China signs its own debt warrant
China’s local authorities and state enterprises will come under scrutiny in the next few months after the Beijing government said that it planned to conduct an audit of their debts.
In a one-sentence announcement, the state audit office said it would embark on a nationwide assessment of borrowing by public bodies, underlining concern that thousands of local councils and state-owned businesses in the world’s second biggest economy have over-stretched themselves and are close to collapse.
“In line with a request of the state council, the national audit office will organise auditing agencies across the country to carry out an audit of government debt,” the national auditor said in a statement on its website.
The audit office said other audit projects would be frozen to complete the task, but it failed to give a publication date.
Some analysts believe China’s myriad local and state enterprises, many of which have borrowed heavily to invest in property, new factories and machinery over two decades of rapid economic expansion, have racked up debts of about $3-trillion.
There is a suspicion that companies, especially in the heavy industrial sector and commercial property industry, have used cheap loans to increase production and pay higher wages rather than assess the long-term viability of their businesses.
Borrowing at high costs
Local governments, which are prevented from taking on debt directly, but have borrowed heavily through special-purpose vehicles, have frequently borrowed from companies in private arrangements at high cost, with the money often used in speculative real estate projects.
Much of the lending is also believed to be directed to businesses that pay the highest bribes, undermining standard credit controls.
Last year a new Communist Party leadership took control in Beijing, promising to crack down on corruption and graft.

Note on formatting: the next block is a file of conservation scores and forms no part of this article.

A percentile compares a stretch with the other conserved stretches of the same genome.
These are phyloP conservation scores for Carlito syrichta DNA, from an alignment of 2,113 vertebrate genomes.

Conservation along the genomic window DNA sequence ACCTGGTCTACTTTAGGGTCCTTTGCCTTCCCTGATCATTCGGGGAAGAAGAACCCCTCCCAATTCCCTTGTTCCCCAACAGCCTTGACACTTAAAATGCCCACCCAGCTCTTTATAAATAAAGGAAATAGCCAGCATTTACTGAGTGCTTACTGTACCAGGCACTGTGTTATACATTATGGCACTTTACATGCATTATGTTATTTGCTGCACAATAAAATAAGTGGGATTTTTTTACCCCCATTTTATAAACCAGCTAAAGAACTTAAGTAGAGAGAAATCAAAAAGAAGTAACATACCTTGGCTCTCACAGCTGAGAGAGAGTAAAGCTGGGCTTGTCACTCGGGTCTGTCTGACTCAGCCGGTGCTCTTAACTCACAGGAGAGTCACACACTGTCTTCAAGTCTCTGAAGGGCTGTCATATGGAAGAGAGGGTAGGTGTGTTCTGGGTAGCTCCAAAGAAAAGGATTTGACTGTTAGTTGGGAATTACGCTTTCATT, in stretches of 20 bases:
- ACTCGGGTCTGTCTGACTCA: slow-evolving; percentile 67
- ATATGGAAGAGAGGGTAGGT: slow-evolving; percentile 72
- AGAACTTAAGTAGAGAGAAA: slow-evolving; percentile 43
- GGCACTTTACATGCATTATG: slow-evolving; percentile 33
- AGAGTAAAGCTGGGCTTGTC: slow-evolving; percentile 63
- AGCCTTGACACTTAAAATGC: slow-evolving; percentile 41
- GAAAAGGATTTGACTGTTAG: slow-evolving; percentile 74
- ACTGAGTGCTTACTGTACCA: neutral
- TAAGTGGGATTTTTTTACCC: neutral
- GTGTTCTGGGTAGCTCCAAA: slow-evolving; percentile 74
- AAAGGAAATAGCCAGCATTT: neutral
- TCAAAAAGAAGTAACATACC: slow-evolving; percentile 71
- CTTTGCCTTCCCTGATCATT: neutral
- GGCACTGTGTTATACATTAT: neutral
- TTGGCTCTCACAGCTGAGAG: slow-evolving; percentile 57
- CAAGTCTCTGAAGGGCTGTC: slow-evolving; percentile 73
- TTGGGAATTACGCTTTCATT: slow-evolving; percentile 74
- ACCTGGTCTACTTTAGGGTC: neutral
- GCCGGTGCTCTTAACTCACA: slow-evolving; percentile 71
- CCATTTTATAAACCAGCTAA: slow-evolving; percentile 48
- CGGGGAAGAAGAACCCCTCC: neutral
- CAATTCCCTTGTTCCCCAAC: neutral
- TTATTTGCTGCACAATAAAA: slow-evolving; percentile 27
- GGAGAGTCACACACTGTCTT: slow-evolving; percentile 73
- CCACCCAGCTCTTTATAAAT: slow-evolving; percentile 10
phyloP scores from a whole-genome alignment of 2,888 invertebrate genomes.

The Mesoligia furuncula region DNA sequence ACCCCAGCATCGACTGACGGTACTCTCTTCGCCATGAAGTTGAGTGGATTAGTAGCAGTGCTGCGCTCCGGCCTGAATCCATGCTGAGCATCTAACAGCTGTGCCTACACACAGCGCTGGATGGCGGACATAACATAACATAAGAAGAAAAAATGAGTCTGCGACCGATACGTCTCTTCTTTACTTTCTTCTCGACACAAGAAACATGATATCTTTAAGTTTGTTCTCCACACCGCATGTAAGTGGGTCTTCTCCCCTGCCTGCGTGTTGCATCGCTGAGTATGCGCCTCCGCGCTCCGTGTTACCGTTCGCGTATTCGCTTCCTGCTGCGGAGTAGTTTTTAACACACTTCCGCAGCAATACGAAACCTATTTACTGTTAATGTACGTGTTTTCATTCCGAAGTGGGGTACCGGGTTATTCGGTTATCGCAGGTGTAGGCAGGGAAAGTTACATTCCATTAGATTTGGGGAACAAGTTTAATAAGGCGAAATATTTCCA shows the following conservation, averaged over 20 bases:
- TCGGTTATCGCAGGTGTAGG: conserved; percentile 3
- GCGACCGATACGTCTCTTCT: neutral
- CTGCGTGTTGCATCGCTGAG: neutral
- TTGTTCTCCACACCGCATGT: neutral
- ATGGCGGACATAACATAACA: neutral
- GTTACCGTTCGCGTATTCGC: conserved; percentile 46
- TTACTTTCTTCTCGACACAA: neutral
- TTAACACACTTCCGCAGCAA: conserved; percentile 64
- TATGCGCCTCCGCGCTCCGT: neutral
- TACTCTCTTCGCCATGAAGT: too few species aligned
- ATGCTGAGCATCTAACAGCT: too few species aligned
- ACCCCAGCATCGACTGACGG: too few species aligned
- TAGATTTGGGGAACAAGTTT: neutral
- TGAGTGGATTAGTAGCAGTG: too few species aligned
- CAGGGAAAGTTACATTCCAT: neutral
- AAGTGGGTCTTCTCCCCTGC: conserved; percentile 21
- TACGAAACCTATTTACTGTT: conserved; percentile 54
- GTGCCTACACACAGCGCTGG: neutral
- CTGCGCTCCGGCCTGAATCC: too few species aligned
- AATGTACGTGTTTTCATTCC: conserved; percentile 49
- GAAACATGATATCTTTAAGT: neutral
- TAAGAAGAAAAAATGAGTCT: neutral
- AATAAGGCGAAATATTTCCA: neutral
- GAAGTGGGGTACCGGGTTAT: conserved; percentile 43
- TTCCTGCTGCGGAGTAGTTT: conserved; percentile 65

A slowdown in output over the past six months has been blamed on tackling corruption alongside a greater emphasis away from investment towards domestic consumption.
A local government buckling under the weight of its own debt is a troubling scenario for the leadership, and one that Deutsche Bank has said could potentially pose a systemic and macroeconomic risk to the country.
Standard Chartered, Fitch and Credit Suisse have estimated local government debt in China at the equivalent of anywhere between 15% and 36% of the country’s output, or as much as $3-trillion, based on World Bank gross domestic product figures for 2012.
Chinese economists point out that the state has access to $3.5-trillion of foreign reserves built up in the boom times, which can be used to bail out failing enterprises or for investment in areas that ministers believe will create economic benefit.
Justin Lin, former World Bank chief economist and senior adviser to the Chinese government, said at a conference in London last month that, although it was possible for Beijing to push through structural reforms too quickly and stymie growth, it was an unlikely outcome.
He predicted the economy would grow between 7.5% and 8% in the next 20 years, at least as domestic consumption in areas such as health increase dramatically.
“China is a developing country and there is still so much scope for investment,” he said.
Lin, a professor at Peking University, said China would cope with a rapidly ageing population and higher wage costs by turning to neighbouring countries, which act like subsidiaries with large pools of young labour.
“As long as it is made politically palatable in these countries for them to behave almost as client states, they can all benefit. Then there is the ability to increase the retirement age from the current 60 for men and 55 for women. Also, the quality of the labour force can increase to offset the relative decline in the number of young people coming into it.”
Vice-Finance Minister Zhu Guangyao said earlier this month that the government did not know precisely how much debt local governments had built up.
The audit office warned in a June report that debt levels among local governments were rising and the financial burdens and risks were not being properly managed.
— © Guardian News & Media 2013